Alcohol Research at Stritch School of Medicine
How does heavy drinking of alcohol hinder our body's ability to recover from burns or trauma? Why does alcohol abuse damage our bones? Can teen binge drinking increase our chance for a mood disorder later in life? These are the kinds of questions being studied by the Alcohol Research Program (ARP) at Loyola University Chicago Stritch School of Medicine.
This internationally diverse program, now under the leadership of Dr. Elizabeth J. Kovacs, investigates the effects of alcohol on a variety of organ systems.
With 50 people involved in the program, including faculty, graduate students, post-doctoral fellows, and technicians, our program is positioned to provide students with top-notch training. Many of our trainees have graduated to outstanding research and academic faculty positions.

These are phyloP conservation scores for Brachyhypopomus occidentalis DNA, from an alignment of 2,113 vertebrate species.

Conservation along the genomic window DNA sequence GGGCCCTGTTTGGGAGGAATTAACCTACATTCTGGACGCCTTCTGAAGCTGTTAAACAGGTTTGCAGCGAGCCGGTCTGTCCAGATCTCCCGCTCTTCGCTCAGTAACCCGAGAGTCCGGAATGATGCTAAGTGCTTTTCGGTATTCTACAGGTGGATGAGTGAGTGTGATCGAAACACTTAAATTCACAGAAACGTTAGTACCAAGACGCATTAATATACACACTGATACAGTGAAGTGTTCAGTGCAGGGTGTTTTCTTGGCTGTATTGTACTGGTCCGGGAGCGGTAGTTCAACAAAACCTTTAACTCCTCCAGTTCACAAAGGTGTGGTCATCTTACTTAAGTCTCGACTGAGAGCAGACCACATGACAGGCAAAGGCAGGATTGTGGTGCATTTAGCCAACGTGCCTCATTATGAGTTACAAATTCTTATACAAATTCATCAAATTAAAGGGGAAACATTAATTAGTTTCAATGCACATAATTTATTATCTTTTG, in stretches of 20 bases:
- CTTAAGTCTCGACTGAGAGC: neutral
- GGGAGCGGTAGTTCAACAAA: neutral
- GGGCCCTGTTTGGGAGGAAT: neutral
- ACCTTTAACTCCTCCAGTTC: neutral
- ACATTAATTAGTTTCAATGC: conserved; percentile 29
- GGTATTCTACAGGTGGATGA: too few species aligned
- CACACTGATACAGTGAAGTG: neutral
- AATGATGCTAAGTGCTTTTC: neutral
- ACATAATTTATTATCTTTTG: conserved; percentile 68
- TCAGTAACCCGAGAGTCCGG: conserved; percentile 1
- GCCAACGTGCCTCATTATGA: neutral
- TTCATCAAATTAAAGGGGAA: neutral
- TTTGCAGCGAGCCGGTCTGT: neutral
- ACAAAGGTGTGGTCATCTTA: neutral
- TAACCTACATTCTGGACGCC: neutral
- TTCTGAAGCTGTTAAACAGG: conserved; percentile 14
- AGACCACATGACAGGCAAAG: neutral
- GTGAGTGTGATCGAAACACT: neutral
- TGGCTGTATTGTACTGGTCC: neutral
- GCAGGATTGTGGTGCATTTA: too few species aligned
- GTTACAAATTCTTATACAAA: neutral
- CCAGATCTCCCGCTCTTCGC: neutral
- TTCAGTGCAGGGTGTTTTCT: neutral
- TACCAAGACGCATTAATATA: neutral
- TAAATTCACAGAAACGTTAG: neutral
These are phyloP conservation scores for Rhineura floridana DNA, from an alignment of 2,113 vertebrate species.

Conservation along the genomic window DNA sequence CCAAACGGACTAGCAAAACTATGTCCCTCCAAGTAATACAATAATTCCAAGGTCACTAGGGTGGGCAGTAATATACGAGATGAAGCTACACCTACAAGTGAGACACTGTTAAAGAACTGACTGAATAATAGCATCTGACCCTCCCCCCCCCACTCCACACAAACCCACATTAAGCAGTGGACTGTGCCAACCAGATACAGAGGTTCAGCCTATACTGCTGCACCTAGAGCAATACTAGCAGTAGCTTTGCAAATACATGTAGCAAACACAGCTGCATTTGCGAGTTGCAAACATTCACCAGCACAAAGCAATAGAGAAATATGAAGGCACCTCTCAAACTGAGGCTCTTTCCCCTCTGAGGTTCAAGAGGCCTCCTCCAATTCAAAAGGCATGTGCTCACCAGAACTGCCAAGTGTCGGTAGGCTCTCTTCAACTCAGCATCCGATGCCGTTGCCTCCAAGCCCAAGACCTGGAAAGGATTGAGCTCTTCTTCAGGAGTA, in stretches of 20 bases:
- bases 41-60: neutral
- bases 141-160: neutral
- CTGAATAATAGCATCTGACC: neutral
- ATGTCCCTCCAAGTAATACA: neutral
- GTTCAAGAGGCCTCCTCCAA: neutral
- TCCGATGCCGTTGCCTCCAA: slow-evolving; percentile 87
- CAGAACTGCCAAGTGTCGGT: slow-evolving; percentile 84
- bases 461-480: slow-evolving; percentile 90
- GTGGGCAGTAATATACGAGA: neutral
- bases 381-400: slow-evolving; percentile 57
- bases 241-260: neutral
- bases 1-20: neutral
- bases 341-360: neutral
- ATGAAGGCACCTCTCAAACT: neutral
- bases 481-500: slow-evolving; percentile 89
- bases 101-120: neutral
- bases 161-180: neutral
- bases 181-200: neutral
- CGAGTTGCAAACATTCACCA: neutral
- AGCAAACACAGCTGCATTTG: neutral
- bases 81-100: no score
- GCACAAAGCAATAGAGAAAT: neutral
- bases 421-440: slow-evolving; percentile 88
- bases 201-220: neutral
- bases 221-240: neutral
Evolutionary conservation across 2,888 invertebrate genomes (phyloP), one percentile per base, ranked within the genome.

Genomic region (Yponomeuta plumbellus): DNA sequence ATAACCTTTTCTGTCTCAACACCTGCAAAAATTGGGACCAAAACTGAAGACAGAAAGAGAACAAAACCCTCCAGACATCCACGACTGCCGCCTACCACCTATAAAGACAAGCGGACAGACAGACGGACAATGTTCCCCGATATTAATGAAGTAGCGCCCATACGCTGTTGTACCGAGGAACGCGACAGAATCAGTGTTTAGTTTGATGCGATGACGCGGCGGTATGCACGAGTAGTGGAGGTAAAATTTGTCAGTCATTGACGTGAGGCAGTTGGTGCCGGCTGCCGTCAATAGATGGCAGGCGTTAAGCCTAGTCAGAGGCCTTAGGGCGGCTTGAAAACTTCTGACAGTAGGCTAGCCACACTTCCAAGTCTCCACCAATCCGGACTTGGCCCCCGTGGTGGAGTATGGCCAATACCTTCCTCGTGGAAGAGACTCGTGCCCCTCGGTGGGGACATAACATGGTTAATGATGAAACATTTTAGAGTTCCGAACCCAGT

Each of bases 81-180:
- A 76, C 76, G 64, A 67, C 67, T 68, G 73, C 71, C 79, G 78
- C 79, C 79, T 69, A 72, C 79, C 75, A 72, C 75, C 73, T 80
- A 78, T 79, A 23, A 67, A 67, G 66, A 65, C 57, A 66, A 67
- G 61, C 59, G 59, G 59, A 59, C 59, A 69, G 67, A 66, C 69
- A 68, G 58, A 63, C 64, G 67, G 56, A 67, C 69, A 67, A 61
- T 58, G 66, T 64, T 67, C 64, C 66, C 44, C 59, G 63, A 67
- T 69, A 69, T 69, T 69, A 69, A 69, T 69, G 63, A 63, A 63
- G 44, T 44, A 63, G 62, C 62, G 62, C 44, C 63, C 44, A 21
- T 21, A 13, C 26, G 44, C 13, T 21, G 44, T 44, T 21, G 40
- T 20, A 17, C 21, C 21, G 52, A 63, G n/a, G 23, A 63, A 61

The program is funded by grants from the National Institutes of Health and a number of other external funding resources. The focus is on research, education and prevention.
Members of ARP conduct research of the molecular, cellular and physiological responses to acute, binge, and chronic alcohol exposure. Studies center on endocrine, gastrointestinal, immune, nervous, and skeletal systems.
Both pre- and post-doctoral training are integral parts of the ARP. Pre-doctoral trainees will be from one of our degree granting programs. Training is supported by a grant from the National Institute on Alcohol Abuse and Alcoholism titled Training in Neuroimmunoendocrine Effects of Alcohol.
In concert with the Injury Prevention Program of the Burn and Shock Trauma Institute, members of ARP are developing community-based education and prevention programs. These will provide a resource for schools, teen centers, and religious organizations to learn more about the deleterious effects of alcohol consumption.